Each little detail was examined by the students, including the old telephone booth which they wanted to salvage and turn into a charging station for mobile devices – combining the old and the new – much like most attractions in Pocahontas County.
“I’m really excited to see what this lot has become,” Bennett said. “I just really appreciate all the community support we have received because without it, we wouldn’t be here today, so thank you.”
Committee Chairman Joe Smith introduced the members of the committee and thanked them for their hard work. Several were not in attendance but he mentioned all who had been involved – Kristen LeCroy, former Parks and Recreation staff member who came up with the name Discovery Junction; Cindy Sandeno, U.S. Forest Service District Ranger; Luci Mosesso, WVU Extension Service Extension Agent; Roger Trusler, citizen at large; Lauren Bennett, Parks and Recreation director; Kristen Beverage Doss, citizen at large; David Moore, Trinity Baptist Church pastor; Brynn Kusic, Pocahontas County Opera House coordinator; Margaret Worth, citizen at large; and Sam Felton, Marlinton Mayor.
Smith, who organized the committee nearly six years ago said he likes to think of the project in terms of distance.
“Five and a half years ago, we were ten miles apart on this project,” he said. “Today, we are ten inches apart. We have a few little things yet to do, but we’re here.”
Sandeno also spoke about the efforts put forth by the committee and recognized those who worked on the project, including many members of her staff who helped plant the trees and plants around the green space.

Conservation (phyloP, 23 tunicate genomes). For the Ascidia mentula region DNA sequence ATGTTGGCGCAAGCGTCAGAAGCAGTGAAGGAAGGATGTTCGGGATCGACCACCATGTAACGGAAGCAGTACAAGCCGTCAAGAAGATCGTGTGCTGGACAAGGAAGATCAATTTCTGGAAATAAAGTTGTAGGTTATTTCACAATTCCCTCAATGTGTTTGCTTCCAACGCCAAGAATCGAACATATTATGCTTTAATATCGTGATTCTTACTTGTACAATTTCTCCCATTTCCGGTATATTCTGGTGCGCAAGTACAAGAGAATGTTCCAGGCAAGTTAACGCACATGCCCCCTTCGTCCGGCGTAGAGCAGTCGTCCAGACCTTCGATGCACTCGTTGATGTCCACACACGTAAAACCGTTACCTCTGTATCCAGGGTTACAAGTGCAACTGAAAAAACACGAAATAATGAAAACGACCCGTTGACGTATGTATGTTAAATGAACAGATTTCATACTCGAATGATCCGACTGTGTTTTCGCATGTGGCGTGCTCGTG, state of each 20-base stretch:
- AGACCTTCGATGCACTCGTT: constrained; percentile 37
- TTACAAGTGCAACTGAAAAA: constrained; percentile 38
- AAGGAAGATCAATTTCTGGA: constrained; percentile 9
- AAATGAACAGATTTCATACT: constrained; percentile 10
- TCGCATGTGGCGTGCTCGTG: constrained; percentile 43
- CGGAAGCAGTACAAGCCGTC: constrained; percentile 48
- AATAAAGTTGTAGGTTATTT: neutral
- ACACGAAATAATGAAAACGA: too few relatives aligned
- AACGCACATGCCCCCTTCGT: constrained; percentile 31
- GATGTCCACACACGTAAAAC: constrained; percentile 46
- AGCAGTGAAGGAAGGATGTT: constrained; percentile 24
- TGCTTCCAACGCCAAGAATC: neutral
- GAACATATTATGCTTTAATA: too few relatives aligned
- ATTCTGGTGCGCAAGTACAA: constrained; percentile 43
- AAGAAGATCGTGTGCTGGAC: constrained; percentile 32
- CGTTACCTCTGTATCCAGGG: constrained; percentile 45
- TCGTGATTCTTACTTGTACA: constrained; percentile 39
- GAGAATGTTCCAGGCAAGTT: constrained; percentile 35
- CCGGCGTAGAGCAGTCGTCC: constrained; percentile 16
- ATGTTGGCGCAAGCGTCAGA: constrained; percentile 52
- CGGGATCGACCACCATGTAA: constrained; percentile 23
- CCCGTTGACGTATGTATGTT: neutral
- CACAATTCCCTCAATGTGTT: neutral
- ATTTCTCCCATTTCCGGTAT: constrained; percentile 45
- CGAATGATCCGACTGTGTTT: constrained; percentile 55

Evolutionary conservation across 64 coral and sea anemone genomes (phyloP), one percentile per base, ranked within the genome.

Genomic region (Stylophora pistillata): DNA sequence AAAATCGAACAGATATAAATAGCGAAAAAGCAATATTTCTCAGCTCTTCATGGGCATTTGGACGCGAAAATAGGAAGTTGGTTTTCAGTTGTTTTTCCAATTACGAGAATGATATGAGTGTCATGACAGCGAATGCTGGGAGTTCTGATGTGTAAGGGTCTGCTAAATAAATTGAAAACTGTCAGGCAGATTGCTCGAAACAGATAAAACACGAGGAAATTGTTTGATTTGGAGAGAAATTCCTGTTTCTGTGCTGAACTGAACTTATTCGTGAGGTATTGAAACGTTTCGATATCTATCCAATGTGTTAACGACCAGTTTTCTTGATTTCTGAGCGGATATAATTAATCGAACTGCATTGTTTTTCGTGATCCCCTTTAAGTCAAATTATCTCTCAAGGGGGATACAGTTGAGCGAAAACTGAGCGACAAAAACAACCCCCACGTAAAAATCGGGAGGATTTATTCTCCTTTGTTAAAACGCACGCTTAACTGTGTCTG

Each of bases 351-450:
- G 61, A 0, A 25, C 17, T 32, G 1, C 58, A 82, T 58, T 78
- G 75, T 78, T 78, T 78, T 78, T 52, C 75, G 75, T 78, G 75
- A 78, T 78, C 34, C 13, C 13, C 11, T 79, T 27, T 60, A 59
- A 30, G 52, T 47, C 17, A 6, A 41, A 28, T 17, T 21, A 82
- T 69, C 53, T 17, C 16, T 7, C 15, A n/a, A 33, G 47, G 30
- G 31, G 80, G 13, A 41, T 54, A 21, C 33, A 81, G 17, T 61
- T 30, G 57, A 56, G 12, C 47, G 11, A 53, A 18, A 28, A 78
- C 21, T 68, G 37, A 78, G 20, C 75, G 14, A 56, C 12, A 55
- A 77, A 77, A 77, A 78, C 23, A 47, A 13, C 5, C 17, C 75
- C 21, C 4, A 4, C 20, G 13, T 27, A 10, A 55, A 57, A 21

“What a great day to be alive and well in Pocahontas County,” she said. “When the U.S. Forest Service first came to this project that has become known as Discovery Junction, it was an opportunity to work with the people and the communities that we serve, but it was also an opportunity to work on a project that really embodies everything that makes Marlinton, Pocahontas County and West Virginia so special.
“Our vast forests, our clean and abundant rivers, our spectacular mountains, our unique mountain music, and, of course, our strong and resilient people,” she added.
Sandeno mentioned Seven Rivers Design and Build which built the stage area; Margaret Worth, who suggested the rain garden; and Luci Mosesso, who wrote the grants that funded half of the project.
“Today is really about celebrating our past here in Marlinton, but also our very bright future and what we can accomplish when we work together,” she said.
Several dignitaries also attended the grand opening, including Senator Bill Hamilton, Delegates Cody Thompson and Ty Nestor and Governor Jim Justice representative Lynn Phillips, who read a greeting from the governor, who unfortunately could not attend.
“I know – being here for the governor – what he’d look around and say, ‘Wow, what a nice facility you all have here,’” Phillips said. “I know that he would like to say that he’d like to give a special thank you for making this great facility here possible and thank all the volunteers and everyone that worked in making this a reality. It is a big plus to Pocahontas County, the city of Marlinton and also the state of West Virginia.”